Konstanz is located in southern Germany, on the Swiss border, where the Rhine leaves the Bodensee.
For some reason they have chosen to make their most prominent city monument, in the mouth of the harbor, be a 10 meter tall statue of a fictional prostitute, Imperia. She holds both Emperor Sigismund and Pope Martin V in the palms of her hands, figuratively in the Balzac story and literally in the statue; Sigismund and Martin both visited Konstanz in 1414–1418 for a different international symposium, the Council of Constance.
The mesh in the GD2010 logo was made from a smaller model of the same statue in the artist's back yard, as the big one was too difficult to scan.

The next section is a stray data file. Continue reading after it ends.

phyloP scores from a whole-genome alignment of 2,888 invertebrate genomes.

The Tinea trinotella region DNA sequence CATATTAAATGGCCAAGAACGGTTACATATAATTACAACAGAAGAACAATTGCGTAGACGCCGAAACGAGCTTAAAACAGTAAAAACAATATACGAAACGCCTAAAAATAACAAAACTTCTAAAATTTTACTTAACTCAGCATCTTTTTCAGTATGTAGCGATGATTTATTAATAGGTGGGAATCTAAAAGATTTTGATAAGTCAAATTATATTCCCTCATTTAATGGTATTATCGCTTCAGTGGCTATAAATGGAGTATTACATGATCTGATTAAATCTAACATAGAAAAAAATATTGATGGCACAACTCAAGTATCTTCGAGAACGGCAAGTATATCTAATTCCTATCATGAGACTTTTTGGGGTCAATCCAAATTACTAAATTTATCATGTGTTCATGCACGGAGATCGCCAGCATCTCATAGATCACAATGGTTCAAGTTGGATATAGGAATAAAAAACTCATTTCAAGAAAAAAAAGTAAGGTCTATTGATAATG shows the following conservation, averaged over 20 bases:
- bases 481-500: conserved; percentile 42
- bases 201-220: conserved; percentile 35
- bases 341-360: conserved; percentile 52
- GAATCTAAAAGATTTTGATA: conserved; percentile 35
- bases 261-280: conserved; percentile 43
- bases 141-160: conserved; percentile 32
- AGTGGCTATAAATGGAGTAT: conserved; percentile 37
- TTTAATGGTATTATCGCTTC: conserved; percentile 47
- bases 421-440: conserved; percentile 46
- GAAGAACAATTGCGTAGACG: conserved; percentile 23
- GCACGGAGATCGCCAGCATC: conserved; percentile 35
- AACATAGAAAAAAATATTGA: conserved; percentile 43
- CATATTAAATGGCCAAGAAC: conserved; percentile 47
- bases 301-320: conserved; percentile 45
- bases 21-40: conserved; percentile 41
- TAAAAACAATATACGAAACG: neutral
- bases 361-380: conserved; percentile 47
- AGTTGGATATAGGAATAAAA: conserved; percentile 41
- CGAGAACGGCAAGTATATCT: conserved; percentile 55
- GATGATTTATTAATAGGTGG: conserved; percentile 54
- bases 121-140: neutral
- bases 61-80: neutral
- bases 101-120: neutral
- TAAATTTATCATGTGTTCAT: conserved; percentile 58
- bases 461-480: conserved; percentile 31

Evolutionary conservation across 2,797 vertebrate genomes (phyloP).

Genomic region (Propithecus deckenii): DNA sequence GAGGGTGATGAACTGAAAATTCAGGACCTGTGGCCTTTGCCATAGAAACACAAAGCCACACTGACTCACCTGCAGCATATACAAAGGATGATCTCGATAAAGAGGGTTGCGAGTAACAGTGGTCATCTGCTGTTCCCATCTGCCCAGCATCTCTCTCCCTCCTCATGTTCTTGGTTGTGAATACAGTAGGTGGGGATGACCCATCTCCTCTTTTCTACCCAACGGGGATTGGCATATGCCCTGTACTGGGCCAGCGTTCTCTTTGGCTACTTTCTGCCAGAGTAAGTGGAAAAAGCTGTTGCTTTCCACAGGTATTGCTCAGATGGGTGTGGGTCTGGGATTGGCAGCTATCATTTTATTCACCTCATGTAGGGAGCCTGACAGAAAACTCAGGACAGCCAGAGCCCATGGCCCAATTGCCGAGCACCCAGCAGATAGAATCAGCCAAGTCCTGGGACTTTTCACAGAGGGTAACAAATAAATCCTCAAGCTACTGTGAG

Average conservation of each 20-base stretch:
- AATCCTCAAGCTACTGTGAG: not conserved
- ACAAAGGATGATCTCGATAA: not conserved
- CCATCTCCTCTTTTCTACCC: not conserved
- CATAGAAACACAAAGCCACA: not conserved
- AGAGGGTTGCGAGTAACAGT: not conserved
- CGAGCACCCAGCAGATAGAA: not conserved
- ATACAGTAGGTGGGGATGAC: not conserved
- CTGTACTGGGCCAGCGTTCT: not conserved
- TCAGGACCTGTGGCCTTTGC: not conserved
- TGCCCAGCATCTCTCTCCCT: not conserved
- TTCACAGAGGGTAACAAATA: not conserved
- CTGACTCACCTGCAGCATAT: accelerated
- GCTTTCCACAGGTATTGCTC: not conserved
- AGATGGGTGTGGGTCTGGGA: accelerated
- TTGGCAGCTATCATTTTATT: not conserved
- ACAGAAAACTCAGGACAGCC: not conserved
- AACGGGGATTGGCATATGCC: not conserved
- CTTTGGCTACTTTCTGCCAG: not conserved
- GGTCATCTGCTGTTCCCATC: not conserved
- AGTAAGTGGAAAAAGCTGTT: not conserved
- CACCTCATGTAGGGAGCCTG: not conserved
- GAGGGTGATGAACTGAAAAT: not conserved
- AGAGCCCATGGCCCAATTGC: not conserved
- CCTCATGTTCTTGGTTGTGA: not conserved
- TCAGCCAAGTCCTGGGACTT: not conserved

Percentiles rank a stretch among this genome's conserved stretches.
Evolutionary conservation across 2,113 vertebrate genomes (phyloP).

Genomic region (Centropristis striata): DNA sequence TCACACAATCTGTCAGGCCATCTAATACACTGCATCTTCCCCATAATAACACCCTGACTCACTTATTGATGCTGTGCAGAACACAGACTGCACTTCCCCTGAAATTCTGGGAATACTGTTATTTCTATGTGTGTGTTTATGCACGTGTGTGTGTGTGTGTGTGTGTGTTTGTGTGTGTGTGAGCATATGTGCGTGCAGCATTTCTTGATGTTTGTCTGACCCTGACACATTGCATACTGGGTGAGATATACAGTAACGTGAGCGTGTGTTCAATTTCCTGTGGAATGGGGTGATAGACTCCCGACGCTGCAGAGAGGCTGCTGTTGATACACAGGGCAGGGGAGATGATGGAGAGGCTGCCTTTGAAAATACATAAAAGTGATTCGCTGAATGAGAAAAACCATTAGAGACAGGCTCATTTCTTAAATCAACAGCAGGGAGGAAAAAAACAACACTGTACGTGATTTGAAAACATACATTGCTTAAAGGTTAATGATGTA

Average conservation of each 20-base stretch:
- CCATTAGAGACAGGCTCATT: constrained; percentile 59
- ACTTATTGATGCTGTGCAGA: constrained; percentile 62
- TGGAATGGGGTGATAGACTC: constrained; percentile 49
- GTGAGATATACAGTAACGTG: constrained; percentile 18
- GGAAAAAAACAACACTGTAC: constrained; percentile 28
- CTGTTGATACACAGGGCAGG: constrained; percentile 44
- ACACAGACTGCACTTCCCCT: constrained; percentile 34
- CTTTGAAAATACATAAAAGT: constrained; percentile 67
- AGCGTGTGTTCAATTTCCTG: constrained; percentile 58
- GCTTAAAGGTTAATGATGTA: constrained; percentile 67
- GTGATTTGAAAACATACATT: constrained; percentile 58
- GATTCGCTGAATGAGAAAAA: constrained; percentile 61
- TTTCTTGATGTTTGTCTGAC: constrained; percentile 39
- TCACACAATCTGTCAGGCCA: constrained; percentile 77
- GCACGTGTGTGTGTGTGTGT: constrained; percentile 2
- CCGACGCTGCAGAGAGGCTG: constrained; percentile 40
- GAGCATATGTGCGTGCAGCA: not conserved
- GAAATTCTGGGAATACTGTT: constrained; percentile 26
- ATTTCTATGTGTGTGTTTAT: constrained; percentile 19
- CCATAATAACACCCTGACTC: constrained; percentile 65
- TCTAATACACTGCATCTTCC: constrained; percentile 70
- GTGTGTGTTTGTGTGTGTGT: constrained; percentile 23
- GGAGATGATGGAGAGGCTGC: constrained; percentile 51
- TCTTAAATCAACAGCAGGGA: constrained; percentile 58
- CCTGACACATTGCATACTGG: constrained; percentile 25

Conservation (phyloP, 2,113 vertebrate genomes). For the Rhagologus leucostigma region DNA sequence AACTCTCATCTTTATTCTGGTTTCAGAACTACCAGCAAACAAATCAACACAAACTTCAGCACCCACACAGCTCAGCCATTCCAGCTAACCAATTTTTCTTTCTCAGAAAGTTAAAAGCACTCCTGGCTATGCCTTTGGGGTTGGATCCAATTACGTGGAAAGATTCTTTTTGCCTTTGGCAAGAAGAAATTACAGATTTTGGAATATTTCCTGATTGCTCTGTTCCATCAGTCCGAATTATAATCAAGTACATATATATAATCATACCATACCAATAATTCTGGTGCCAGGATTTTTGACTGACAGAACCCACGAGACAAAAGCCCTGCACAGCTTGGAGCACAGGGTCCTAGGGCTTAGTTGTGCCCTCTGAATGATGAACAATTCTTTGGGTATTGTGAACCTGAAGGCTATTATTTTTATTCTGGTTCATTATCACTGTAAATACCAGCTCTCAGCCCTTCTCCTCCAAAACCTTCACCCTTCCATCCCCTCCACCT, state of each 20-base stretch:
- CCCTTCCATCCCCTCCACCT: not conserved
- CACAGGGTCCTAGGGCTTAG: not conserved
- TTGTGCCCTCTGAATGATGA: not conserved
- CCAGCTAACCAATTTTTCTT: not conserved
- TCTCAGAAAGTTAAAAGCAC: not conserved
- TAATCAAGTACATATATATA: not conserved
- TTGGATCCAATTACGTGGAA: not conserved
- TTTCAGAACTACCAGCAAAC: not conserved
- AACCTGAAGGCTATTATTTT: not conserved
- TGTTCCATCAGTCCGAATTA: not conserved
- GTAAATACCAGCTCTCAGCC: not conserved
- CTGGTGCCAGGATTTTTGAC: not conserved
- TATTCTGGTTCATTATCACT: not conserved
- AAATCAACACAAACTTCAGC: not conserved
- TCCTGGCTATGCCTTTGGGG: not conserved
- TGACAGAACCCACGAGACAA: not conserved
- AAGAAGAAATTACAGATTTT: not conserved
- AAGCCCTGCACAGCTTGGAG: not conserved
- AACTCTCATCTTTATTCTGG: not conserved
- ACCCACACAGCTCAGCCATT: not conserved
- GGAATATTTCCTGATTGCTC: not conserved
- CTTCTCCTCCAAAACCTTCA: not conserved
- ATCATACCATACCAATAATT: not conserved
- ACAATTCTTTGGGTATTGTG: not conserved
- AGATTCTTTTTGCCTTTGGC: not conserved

Konstanz is also home to some other whimsical public art. The market street has a fountain commemorating the 1192 imperial charter of the city, with rabbitfish, birds in pope hats, and the like:
A pedestrian walkway in a busy traffic artery a little outside the center of town has another fountain, a monument to the seven deadly sins. The naked men staring at the naked woman are lust and pride respectively, and sloth and gluttony are also not hard to guess, but I'm not sure what the steering-wheel people are supposed to represent.
One feature that I found charming was the many buildings with names and pictures of the names over their doors.
Finally, here's some more art, this time from a public square just around the corner from my hotel. The end of the conference was simultaneous with the start of a new wine festival in the square. The wine was served unfiltered, and the white tasted more like lemonade than wine, but it still had a bit of a kick. It went well with the onion bacon pizza things they were also serving.